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The Legal Stuff
BT Currents - Hot Topics in Employment Law
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26 Nov 2013 GINA: Much Ado About Nothing?

Earlier this year it was reported that the EEOC had filed two lawsuits against employers, one in New York and the other in Oklahoma, for violating the Genetic Information Nondiscrimination Act (GINA) by requesting family medical information from employees.  GINA, which became law over five years ago, prohibits discrimination on the basis of genetic information, and specifically makes it unlawful for an employer to discriminate, refuse to hire or discharge any employee because of the employee’s genetic information. After GINA went into effect, there was…

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26 Nov 2013 Behind the Numbers: Employment Discrimination Cases at the Federal Level Decline, But Why?

Readers who enjoy a little data may want to download (free) Professor Theodore Eisenberg’s recent study of federal civil rights legislation data, including federal employment discrimination cases (available here). While certainly longer than a blog post, the article is quick and interesting reading. With respect to federal employment cases, Professor Eisenberg notes the following: 1. As a percent of the federal court docket, employment discrimination cases have steadily declined (though still a substantial portion). 2. There has been an increase in the settlement rate of…

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25 Nov 2013 Creating a “Maternity Projection Chart” Probably Isn’t A Good Idea

Does your company have a “maternity projection chart?”  Well, the defendant in Stotler v. Institute for Integrative Nutrition, et. al., Case No. 13-civ-1275 (S.D. N.Y. Nov. 18, 2013) created one to keep track of its female employees’ potential for having children. The chart included information on the women’s ages, marital status and maternity status, with the last category rating each employee on whether they were “likely” or “fairly likely” to have children. The defendant was a health coaching and nutritional educational school and most of…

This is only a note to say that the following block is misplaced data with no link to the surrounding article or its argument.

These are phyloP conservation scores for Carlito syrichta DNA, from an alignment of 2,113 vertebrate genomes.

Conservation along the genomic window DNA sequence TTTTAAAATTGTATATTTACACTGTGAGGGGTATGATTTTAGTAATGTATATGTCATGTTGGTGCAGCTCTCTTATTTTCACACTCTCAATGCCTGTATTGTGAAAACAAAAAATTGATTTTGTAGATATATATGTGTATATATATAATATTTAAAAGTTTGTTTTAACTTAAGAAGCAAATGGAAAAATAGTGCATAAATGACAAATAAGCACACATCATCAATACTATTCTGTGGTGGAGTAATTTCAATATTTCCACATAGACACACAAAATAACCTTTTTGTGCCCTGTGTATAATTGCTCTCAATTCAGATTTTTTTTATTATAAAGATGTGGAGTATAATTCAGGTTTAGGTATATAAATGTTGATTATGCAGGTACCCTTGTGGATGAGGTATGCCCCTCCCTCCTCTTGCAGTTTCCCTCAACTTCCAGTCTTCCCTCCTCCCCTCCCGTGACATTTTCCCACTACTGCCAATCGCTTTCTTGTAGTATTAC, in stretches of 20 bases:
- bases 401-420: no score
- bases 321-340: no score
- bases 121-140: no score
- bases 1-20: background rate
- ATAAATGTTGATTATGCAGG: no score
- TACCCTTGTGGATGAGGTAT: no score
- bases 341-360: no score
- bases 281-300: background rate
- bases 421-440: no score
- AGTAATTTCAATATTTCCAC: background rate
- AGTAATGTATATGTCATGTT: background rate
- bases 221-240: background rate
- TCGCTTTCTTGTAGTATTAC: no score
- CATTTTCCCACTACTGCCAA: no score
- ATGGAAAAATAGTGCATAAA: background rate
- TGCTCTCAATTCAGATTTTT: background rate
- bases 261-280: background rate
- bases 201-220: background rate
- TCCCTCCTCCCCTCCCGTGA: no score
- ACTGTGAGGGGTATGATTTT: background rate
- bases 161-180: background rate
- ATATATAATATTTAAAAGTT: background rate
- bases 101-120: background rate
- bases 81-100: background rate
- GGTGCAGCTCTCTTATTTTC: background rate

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25 Nov 2013 FMLA Does Not Trump Common Sense

The situation is a familiar one to many employers: on the cusp of termination, an under-performing employee suddenly takes FMLA leave. What then? Do we fire the employee upon returning from FMLA leave? Doesn’t that look bad? The short answer is “Yes.” It looks bad. At the very least, it raises eyebrows. But that does not mean the tough decision should not be made. Earlier this month, a federal judge in Tennessee issued what appears to be a reasonable, even-handed decision in a case involving…

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22 Nov 2013 Commission or Piece-Rate? The Distinction Is Significant for FLSA Purposes

The Fair Labor Standards Act (FLSA) generally requires employers to pay employees at one-and-a-half times their hourly rate for every hour that they worked per week in excess of 40 hours. There are exceptions, though, and an Illinois federal court recently handed down a decision which illustrates one of them: Employees that are paid commissions on goods or services sold are exempt from overtime pay – if certain criteria are met – whereas employees who are paid piece-rate are not. At first blush, the distinction…